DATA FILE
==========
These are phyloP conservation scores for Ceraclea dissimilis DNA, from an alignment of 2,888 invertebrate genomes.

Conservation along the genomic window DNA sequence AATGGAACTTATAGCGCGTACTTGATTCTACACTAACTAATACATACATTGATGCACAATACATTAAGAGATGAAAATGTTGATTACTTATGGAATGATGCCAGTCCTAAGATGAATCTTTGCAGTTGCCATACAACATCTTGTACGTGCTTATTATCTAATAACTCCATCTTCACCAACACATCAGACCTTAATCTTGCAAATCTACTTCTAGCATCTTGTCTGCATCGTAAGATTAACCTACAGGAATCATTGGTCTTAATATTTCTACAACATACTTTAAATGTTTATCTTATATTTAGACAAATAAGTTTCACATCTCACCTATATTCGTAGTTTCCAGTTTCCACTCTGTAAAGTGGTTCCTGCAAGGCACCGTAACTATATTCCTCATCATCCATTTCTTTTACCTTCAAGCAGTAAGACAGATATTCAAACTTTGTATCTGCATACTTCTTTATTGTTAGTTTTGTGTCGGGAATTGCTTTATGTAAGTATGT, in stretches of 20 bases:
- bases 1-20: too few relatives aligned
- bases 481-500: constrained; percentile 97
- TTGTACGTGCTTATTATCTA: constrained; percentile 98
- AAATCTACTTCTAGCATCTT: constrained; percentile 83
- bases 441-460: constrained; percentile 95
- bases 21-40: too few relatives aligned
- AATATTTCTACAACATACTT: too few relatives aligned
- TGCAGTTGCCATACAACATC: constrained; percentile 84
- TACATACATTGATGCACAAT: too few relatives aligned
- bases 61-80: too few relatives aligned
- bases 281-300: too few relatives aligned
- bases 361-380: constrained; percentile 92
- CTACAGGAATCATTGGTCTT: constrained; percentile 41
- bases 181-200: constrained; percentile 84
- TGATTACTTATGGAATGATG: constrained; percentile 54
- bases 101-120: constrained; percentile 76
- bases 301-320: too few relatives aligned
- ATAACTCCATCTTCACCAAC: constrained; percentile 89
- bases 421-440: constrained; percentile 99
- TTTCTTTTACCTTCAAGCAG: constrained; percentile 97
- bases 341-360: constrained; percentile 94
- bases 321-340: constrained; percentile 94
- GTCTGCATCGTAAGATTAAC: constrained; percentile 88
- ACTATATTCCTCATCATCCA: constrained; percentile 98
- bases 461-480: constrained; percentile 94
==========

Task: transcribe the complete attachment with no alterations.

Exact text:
These are phyloP conservation scores for Ceraclea dissimilis DNA, from an alignment of 2,888 invertebrate genomes.

Conservation along the genomic window DNA sequence AATGGAACTTATAGCGCGTACTTGATTCTACACTAACTAATACATACATTGATGCACAATACATTAAGAGATGAAAATGTTGATTACTTATGGAATGATGCCAGTCCTAAGATGAATCTTTGCAGTTGCCATACAACATCTTGTACGTGCTTATTATCTAATAACTCCATCTTCACCAACACATCAGACCTTAATCTTGCAAATCTACTTCTAGCATCTTGTCTGCATCGTAAGATTAACCTACAGGAATCATTGGTCTTAATATTTCTACAACATACTTTAAATGTTTATCTTATATTTAGACAAATAAGTTTCACATCTCACCTATATTCGTAGTTTCCAGTTTCCACTCTGTAAAGTGGTTCCTGCAAGGCACCGTAACTATATTCCTCATCATCCATTTCTTTTACCTTCAAGCAGTAAGACAGATATTCAAACTTTGTATCTGCATACTTCTTTATTGTTAGTTTTGTGTCGGGAATTGCTTTATGTAAGTATGT, in stretches of 20 bases:
- bases 1-20: too few relatives aligned
- bases 481-500: constrained; percentile 97
- TTGTACGTGCTTATTATCTA: constrained; percentile 98
- AAATCTACTTCTAGCATCTT: constrained; percentile 83
- bases 441-460: constrained; percentile 95
- bases 21-40: too few relatives aligned
- AATATTTCTACAACATACTT: too few relatives aligned
- TGCAGTTGCCATACAACATC: constrained; percentile 84
- TACATACATTGATGCACAAT: too few relatives aligned
- bases 61-80: too few relatives aligned
- bases 281-300: too few relatives aligned
- bases 361-380: constrained; percentile 92
- CTACAGGAATCATTGGTCTT: constrained; percentile 41
- bases 181-200: constrained; percentile 84
- TGATTACTTATGGAATGATG: constrained; percentile 54
- bases 101-120: constrained; percentile 76
- bases 301-320: too few relatives aligned
- ATAACTCCATCTTCACCAAC: constrained; percentile 89
- bases 421-440: constrained; percentile 99
- TTTCTTTTACCTTCAAGCAG: constrained; percentile 97
- bases 341-360: constrained; percentile 94
- bases 321-340: constrained; percentile 94
- GTCTGCATCGTAAGATTAAC: constrained; percentile 88
- ACTATATTCCTCATCATCCA: constrained; percentile 98
- bases 461-480: constrained; percentile 94